Union rights and solidarity

 

When called into a meeting with management, you have the legal right to request representation if you believe the discussion could lead to discipline.

#1 My supervisor told us that they cannot give us a raise because of the union.
The fact is that it is within the Employer's sole discretion to give merit increases, and they can even give raises that bring employees above the maximum pay for their job classification. If your supervisor says otherwise, a union representative will be happy to meet with the two of you and get the matter cleared up.

As an AFSCME member you can get discounts on entertainment, health plans, auto services, home loans ... and more.  See here for an overview.

ENTERTAINMENT, RENTALS, AND FLOWERS

Well, not exactly. Two union members  came to members of the Local 800 Executive Board, asking for help, within a month of each other. In one case, the request was probably too late – though we could have been of help earlier. In the other case, the member ended up receiving a tidy packet of owed back pay!

“I was one of those members who never thought I’d need the Union’s help.”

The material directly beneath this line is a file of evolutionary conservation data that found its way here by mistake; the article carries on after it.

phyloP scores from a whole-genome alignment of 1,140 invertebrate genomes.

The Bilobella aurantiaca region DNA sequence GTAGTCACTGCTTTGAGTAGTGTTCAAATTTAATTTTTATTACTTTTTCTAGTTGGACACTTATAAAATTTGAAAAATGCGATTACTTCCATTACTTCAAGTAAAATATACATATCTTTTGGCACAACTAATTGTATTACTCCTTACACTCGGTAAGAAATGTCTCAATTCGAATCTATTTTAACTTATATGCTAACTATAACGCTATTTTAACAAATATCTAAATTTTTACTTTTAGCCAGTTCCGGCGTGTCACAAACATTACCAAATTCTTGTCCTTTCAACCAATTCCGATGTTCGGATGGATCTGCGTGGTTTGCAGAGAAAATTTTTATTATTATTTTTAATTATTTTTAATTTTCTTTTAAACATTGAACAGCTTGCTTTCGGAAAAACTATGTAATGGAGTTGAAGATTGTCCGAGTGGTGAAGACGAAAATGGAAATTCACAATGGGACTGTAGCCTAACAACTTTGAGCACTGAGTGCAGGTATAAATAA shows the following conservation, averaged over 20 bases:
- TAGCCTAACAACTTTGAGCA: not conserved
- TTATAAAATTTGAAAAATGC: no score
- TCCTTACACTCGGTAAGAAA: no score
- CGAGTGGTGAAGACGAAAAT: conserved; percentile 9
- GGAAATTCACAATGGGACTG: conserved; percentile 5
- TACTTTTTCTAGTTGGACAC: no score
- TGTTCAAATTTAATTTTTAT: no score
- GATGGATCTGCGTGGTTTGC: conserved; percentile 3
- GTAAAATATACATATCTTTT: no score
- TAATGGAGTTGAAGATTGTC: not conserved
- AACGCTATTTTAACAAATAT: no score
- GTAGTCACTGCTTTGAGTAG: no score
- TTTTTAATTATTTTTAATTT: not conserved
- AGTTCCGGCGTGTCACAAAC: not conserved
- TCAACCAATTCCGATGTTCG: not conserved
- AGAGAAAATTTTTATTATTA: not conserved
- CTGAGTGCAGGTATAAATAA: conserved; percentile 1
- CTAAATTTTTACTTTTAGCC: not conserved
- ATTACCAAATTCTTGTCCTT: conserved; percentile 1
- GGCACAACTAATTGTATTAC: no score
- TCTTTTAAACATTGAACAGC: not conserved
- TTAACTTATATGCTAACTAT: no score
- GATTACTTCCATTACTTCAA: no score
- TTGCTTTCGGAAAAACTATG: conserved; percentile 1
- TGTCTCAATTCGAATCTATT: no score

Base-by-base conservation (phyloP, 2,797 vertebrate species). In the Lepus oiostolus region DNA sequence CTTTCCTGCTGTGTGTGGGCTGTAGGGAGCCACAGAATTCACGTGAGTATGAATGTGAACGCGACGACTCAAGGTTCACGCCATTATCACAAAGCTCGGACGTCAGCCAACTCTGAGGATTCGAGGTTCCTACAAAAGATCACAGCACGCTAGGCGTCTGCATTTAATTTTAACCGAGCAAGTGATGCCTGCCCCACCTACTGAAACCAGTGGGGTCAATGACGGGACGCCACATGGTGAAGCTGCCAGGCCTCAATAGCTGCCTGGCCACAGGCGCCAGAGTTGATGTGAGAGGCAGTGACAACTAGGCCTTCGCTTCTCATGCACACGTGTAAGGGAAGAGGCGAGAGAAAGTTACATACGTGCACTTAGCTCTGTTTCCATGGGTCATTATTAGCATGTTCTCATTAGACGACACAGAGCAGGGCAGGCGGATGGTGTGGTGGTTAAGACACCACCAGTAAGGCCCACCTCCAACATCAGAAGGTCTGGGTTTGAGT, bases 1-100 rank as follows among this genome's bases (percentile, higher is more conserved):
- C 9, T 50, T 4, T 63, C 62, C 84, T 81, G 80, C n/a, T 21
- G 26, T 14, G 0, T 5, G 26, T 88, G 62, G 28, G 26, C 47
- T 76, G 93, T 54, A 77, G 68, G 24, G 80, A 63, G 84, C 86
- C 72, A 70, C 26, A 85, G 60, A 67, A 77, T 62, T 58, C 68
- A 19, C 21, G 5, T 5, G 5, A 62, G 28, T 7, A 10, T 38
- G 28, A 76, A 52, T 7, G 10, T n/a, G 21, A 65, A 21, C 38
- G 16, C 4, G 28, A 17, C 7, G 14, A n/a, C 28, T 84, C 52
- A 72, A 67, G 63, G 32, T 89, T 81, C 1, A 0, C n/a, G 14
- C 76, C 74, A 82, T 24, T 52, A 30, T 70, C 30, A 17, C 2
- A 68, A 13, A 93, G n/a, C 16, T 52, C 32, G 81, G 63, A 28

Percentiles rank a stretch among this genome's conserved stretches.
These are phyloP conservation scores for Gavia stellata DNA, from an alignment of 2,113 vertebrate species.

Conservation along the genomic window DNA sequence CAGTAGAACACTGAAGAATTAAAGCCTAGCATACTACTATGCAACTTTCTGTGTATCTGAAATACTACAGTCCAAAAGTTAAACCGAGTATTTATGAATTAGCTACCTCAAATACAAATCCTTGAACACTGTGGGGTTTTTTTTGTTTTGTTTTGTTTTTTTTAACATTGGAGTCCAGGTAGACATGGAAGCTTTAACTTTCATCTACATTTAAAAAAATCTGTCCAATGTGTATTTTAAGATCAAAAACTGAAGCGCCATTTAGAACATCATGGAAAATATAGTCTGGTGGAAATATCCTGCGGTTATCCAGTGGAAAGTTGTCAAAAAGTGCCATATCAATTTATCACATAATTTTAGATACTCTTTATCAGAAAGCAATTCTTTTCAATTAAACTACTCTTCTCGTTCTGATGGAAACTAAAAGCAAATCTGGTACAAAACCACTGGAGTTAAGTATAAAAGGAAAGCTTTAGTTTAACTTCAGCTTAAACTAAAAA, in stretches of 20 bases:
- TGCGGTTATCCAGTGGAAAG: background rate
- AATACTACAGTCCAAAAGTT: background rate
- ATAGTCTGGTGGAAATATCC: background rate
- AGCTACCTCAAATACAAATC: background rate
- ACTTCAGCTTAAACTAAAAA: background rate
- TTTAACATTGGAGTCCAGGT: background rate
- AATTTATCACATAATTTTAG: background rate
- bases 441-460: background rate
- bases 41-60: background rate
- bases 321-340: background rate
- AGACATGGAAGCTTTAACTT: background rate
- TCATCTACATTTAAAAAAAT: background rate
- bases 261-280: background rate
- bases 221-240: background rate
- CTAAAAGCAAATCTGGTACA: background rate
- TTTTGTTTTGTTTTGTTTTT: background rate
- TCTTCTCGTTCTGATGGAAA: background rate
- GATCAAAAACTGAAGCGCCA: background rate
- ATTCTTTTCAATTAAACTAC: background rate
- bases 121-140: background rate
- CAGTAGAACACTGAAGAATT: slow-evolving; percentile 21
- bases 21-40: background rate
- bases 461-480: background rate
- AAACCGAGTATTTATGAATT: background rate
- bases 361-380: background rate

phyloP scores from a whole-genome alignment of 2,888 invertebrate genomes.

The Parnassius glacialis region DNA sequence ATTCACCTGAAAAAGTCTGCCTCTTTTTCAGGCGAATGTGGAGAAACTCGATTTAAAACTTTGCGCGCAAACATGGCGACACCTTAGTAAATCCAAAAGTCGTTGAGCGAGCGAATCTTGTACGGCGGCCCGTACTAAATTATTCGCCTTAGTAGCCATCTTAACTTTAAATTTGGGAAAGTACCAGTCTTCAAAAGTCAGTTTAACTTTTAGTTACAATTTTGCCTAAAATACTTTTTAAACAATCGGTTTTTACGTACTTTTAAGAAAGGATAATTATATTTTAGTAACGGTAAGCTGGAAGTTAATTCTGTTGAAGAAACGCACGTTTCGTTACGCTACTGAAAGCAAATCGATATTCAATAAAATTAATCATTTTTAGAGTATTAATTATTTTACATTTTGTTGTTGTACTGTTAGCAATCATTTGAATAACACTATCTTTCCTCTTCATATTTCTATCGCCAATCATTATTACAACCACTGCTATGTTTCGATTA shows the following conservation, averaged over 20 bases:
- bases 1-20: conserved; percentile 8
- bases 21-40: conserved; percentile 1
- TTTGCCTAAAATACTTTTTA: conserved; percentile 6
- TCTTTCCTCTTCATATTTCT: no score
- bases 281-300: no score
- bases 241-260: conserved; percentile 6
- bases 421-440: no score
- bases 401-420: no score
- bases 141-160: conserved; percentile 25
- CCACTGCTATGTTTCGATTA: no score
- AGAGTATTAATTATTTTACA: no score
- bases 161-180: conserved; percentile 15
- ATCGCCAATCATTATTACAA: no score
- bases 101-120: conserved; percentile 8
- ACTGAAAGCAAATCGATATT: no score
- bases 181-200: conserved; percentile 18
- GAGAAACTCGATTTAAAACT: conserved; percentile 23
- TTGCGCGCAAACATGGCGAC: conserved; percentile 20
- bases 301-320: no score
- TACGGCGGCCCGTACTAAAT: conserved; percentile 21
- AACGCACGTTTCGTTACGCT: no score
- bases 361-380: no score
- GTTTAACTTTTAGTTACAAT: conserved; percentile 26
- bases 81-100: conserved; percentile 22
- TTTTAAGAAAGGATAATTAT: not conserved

These are the words of Taeko Sakumoto, an employee of Jewish Family Service. Then, after 17 years employment, she was terminated from her position as a Residential Counselor at a JFS Domestic Violence Shelter.

If you are called into a meeting with management, you have the right to request union representation, should you believe discipline might result. You must make this request. Management is not obligated to tell you about your Weingarten Rights. You can make the request before or during the meeting, saying something that conveys the following message:

As the coronavirus (COVID-19) emerges in the United States, many AFSCME members are and will continue to be on the front lines caring for and transporting those afflicted with the virus. Workers in emergency services, health care, child care, educational institutions and many others may come in contact with people who’ve contracted the coronavirus, putting themselves at risk.

On the eve of Saturday’s Nevada Democratic primary caucuses, AFSCME members and retirees gathered at a Las Vegas restaurant to hear one last time from presidential candidates on the issues that matter most to working families.

AFSCME members sat down with congressional lawmakers last week to share stories about how the Public Service Freedom to Negotiate Act would improve communities and empower workers.